Before My Life My Choice it was hard because people wouldn't listen to me. Now I'm stronger – not big-headed but more powerful and know my own self. I know it's my voice and I'm in charge, not staff. I listen to other members and try to encourage them to speak up about their problems. I've had the big money job off and on, there are four of us in charge of the finance. It's a lot of responsibility. We meet and talk about what money’s coming in, hiring staff, any issues we have. The different self-advocacy groups decide what they'd like the charity to focus on, ‘We want to do a campaign about picking up litter,’ or a thing on hate crime or health or something. It feeds back to the office and if we say yes, and we get the funding, they do it. If we can't decide, we let the trustees decide. I’ve also been there when we've sacked people, I was on the interview panel with hiring new staff. Sometimes it's very hard, you go home and think ‘What a day!’ But we all work together, we have a little banter and a laugh. That team feeling.  

 

I’m not being big-headed, I think there’s a lot more we can do. In lockdown I had to go to hospital, and there was a young girl with autism who was getting very frustrated because they didn’t allow her parents in. I spoke to the nurse and asked ‘Would you like any help?’ She said ‘How could you help me? You can't help me.’ But I said I could settle the girl down and try and communicate with her. And I did, I got her settled down, explained why she was panicking, and it was really good. They said ‘Thank you, sir. I'm sorry, I thought you couldn't do it.’ I told this senior nurse to look up My Life My Choice. So my idea, because of that hospital experience, is to set up a new scheme called hospital buddy. If a disabled young lad won't go to the doctors or to the dentist or optician or somewhere like that, and his family are working, we could get one of our volunteers to take him to the appointment. We can explain the medical jargon and maybe give young people some confidence. I think we called over 200 members and out of 200 members I had 150 interested to try and get the funding to do the scheme. It's a process, we work with the trustees and staff, we plan what we're going to do and how we're going to do it, and if we’ve got the resources, then we go forward step by step. And in the time I've been here, we’ve not had much failing.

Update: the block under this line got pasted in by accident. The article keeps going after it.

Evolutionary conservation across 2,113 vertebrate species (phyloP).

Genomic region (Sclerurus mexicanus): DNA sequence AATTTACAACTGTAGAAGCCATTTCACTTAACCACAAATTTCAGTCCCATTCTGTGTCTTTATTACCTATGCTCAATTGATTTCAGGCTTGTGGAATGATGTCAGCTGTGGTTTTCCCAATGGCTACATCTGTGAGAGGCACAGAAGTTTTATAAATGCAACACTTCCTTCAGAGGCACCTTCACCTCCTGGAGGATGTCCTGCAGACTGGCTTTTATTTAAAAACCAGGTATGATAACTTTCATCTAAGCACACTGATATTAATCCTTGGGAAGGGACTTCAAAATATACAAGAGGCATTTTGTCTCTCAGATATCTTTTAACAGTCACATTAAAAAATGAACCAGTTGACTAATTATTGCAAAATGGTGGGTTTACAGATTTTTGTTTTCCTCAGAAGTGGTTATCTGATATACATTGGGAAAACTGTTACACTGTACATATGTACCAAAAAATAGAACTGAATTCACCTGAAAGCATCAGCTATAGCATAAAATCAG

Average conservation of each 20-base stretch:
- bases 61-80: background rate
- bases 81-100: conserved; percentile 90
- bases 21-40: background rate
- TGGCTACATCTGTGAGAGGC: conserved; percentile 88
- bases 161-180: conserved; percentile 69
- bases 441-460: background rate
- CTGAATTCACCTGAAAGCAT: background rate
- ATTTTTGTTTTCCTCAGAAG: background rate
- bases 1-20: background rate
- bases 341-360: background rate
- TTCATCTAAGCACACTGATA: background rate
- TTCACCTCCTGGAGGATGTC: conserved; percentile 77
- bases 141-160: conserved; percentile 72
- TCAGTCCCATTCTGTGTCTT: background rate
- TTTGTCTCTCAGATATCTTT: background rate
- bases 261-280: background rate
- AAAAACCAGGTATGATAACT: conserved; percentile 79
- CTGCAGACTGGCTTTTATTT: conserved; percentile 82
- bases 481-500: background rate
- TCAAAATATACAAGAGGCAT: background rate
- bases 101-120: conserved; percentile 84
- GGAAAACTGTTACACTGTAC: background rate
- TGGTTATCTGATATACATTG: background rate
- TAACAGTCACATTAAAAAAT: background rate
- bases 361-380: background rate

Lots of charities went bust in lockdown. We thought we would, that would have been so bad. I don't know where I'd be without MLMC. I'd be going crazy or be in a hospital or something. My mum, my dad, my nan all passed away so this is like my family. I had a few ups and downs after I lost them, I couldn't go out and get a proper job. It's scary, to be honest. If they hadn't been there, I wouldn't be here today. Now I'm just looking forward to our 25th birthday party and looking towards the future. What I’d love to do now is make more relationships out there in the community and to have professionals and the government and the schools work with us. What I'd love them to do is not discriminate against us. One of our member's dreams is to try and take My Life My Choice further, to Australia, America, everywhere. To get a big bond with other people, other organisations. For all the disabled community and different charities all over the world come and join us, and make it friendly, and stand up for the power of people with disabilities.